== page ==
Barren plateaus in quantum neural networks

Author: Shahnawaz Ahmed (

In classical optimization, it is suggested that saddle points, not local minima, provide a fundamental impediment to rapid high-dimensional non-convex optimization (Dauphin et al., 2014).

The problem of such barren plateaus manifests in a different form in variational quantum circuits, which are at the heart of techniques such as quantum neural networks or approximate optimization e.g., QAOA (Quantum Adiabatic Optimization Algorithm) which can be found in this PennyLane QAOA tutorial.

While starting from a parameterized random quantum circuit seems like a good unbiased choice if we do not know the problem structure, McClean et al. (2018) show that

“for a wide class of reasonable parameterized quantum circuits, the probability that the gradient along any reasonable direction is non-zero to some fixed precision is exponentially small as a function of the number of qubits.”

Thus, randomly selected quantum circuits might not be the best option to choose while implementing variational quantum algorithms.


In this tutorial, we will show how randomized quantum circuits face the problem of barren plateaus using PennyLane. We will partly reproduce some of the findings in McClean et. al., 2018 with just a few lines of code.


An initialization strategy to tackle barren plateaus

How do we avoid the problem of barren plateaus? In Grant et al. (2019), the authors present one strategy to tackle the barren plateau problem in randomized quantum circuits:

“The technique involves randomly selecting some of the initial parameter values, then choosing the remaining values so that the final circuit is a sequence of shallow unitary blocks that each evaluates to the identity. Initializing in this way limits the effective depth of the circuits used to calculate the first parameter update so that they cannot be stuck in a barren plateau at the start of training.”

Exploring the barren plateau problem with PennyLane

First, we import PennyLane, NumPy, and Matplotlib

import pennylane as qml
from pennylane import numpy as np
import matplotlib.pyplot as plt

Next, we create a randomized variational circuit

# Set a seed for reproducibility

num_qubits = 4
dev = qml.device("default.qubit", wires=num_qubits)
gate_set = [qml.RX, qml.RY, qml.RZ]

def rand_circuit(params, random_gate_sequence=None, num_qubits=None):
    """A random variational quantum circuit.

        params (array[float]): array of parameters
        random_gate_sequence (dict): a dictionary of random gates
        num_qubits (int): the number of qubits in the circuit

        float: the expectation value of the target observable
    for i in range(num_qubits):
        qml.RY(np.pi / 4, wires=i)

    for i in range(num_qubits):
        random_gate_sequence[i](params[i], wires=i)

    for i in range(num_qubits - 1):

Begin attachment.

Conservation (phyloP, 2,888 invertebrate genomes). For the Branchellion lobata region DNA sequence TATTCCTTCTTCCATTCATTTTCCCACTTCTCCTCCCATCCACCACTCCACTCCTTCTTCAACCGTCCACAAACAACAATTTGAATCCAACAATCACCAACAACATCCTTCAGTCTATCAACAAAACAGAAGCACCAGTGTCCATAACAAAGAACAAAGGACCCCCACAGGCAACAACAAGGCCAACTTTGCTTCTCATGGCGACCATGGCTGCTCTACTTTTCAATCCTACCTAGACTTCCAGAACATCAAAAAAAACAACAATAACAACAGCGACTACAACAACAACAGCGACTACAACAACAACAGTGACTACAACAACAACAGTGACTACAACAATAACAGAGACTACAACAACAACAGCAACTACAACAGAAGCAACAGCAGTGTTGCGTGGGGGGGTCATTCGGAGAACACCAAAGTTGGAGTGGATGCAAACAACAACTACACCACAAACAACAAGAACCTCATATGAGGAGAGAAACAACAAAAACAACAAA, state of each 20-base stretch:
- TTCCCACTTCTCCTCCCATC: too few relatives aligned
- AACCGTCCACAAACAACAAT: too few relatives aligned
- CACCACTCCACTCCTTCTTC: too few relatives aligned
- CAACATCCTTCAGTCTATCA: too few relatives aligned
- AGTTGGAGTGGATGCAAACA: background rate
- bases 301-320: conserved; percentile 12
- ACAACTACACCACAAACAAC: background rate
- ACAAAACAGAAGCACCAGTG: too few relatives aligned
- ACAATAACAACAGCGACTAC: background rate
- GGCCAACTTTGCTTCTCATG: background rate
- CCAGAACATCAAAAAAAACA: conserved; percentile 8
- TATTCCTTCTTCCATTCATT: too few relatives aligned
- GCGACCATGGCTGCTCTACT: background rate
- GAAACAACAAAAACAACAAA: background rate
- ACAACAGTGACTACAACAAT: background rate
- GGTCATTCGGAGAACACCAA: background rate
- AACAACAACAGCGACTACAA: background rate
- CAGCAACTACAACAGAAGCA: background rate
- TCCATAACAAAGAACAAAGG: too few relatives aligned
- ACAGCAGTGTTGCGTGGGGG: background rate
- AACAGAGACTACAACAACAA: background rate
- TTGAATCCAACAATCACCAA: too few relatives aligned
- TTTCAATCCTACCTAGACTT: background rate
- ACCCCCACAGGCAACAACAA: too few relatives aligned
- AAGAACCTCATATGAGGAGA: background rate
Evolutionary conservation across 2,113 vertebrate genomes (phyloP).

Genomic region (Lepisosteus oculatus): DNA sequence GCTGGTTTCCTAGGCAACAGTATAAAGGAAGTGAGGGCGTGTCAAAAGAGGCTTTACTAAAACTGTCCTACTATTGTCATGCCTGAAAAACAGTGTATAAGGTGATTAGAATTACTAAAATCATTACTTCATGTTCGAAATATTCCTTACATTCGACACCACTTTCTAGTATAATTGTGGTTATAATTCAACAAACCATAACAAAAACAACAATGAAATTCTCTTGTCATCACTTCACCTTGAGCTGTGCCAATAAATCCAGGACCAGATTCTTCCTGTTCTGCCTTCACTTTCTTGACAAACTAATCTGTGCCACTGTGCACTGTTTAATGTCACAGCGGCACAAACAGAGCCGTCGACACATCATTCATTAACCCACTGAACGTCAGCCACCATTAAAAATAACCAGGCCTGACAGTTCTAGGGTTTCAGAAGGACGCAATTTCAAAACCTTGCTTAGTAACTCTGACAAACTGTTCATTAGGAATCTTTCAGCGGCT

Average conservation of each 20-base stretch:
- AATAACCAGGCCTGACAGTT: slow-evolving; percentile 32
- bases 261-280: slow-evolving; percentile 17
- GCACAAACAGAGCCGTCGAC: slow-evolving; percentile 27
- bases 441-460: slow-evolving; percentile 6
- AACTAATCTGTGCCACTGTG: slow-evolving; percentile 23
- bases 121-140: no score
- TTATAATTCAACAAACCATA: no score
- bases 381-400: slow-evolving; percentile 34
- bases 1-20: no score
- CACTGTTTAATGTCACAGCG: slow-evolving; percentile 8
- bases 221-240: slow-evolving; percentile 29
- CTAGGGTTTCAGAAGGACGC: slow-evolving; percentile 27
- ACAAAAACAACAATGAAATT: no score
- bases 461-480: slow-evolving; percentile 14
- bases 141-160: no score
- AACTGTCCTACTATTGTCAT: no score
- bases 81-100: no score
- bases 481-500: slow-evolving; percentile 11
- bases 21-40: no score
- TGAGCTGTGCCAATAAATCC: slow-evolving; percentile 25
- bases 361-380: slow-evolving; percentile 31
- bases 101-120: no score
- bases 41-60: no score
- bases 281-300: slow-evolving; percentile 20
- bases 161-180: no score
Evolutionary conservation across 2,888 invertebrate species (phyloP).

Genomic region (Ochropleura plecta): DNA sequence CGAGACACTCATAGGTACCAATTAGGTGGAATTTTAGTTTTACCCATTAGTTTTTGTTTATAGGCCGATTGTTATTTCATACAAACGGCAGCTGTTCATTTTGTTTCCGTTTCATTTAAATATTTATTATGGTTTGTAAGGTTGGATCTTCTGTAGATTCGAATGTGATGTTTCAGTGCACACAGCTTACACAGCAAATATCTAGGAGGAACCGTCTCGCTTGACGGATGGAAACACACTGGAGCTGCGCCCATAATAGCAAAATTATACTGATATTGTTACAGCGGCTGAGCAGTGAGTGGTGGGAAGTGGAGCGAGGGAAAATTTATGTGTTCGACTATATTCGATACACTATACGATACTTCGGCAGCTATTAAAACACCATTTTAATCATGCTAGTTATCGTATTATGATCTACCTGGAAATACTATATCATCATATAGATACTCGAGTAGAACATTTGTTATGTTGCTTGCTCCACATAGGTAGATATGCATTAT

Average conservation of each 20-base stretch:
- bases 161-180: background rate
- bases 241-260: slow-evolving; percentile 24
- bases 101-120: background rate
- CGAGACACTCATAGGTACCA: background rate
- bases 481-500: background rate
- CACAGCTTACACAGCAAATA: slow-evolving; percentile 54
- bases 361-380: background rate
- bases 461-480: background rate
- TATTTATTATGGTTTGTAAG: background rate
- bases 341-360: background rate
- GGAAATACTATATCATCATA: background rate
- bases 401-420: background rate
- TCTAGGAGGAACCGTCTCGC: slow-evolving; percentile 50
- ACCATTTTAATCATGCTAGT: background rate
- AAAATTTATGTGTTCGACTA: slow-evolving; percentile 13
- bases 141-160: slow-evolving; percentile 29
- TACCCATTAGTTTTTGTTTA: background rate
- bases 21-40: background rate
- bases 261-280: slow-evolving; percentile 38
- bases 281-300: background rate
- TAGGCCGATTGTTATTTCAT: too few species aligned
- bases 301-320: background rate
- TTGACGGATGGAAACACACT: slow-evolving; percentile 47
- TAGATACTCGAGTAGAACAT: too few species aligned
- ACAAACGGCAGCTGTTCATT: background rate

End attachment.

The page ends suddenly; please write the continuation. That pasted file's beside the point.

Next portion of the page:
qml.CZ(wires=[i, i + 1])

    H = np.zeros((2 ** num_qubits, 2 ** num_qubits))
    H[0, 0] = 1
    wirelist = [i for i in range(num_qubits)]
    return qml.expval(qml.Hermitian(H, wirelist))

Now we can compute the gradient and calculate the variance. While we only sample 200 random circuits to allow the code to run in a reasonable amount of time, this can be increased for more accurate results. We only consider the gradient of the output with respect to the last parameter in the circuit. Hence we choose to save gradient[-1] only.

grad_vals = []
num_samples = 200

for i in range(num_samples):
    gate_sequence = {i: np.random.choice(gate_set) for i in range(num_qubits)}
    qcircuit = qml.QNode(rand_circuit, dev)
    grad = qml.grad(qcircuit, argnum=0)
    params = np.random.uniform(0, 2 * np.pi, size=num_qubits)
    gradient = grad(params, random_gate_sequence=gate_sequence, num_qubits=num_qubits)

print("Variance of the gradients for {} random circuits: {}".format(num_samples, np.var(grad_vals)))
print("Mean of the gradients for {} random circuits: {}".format(num_samples, np.mean(grad_vals)))


Variance of the gradients for 200 random circuits: 0.005681513693081505
Mean of the gradients for 200 random circuits: -0.001000226897652134

Evaluate the gradient for more qubits

We can repeat the above analysis with increasing number of qubits.

qubits = [2, 3, 4, 5, 6]
variances = []

for num_qubits in qubits:
    grad_vals = []
    for i in range(num_samples):
        dev = qml.device("default.qubit", wires=num_qubits)
        qcircuit = qml.QNode(rand_circuit, dev)
        grad = qml.grad(qcircuit, argnum=0)

        gate_set = [qml.RX, qml.RY, qml.RZ]
        random_gate_sequence = {i: np.random.choice(gate_set) for i in range(num_qubits)}

        params = np.random.uniform(0, np.pi, size=num_qubits)
        gradient = grad(params, random_gate_sequence=random_gate_sequence, num_qubits=num_qubits)

variances = np.array(variances)
qubits = np.array(qubits)

# Fit the semilog plot to a straight line
p = np.polyfit(qubits, np.log(variances), 1)

# Plot the straight line fit to the semilog
plt.semilogy(qubits, variances, "o")
plt.semilogy(qubits, np.exp(p[0] * qubits + p[1]), "o-.", label="Slope {:3.2f}".format(p[0]))
plt.xlabel(r"N Qubits")
plt.ylabel(r"$\langle \partial \theta_{1, 1} E\rangle$ variance")
tutorial barren plateaus


  1. Dauphin, Yann N., et al., Identifying and attacking the saddle point problem in high-dimensional non-convex optimization. Advances in Neural Information Processing systems (2014).
  2. McClean, Jarrod R., et al., Barren plateaus in quantum neural network training landscapes. Nature communications 9.1 (2018): 4812.
  3. Grant, Edward, et al. An initialization strategy for addressing barren plateaus in parametrized quantum circuits. arXiv preprint arXiv:1903.05076 (2019).

Total running time of the script: ( 0 minutes 40.207 seconds)

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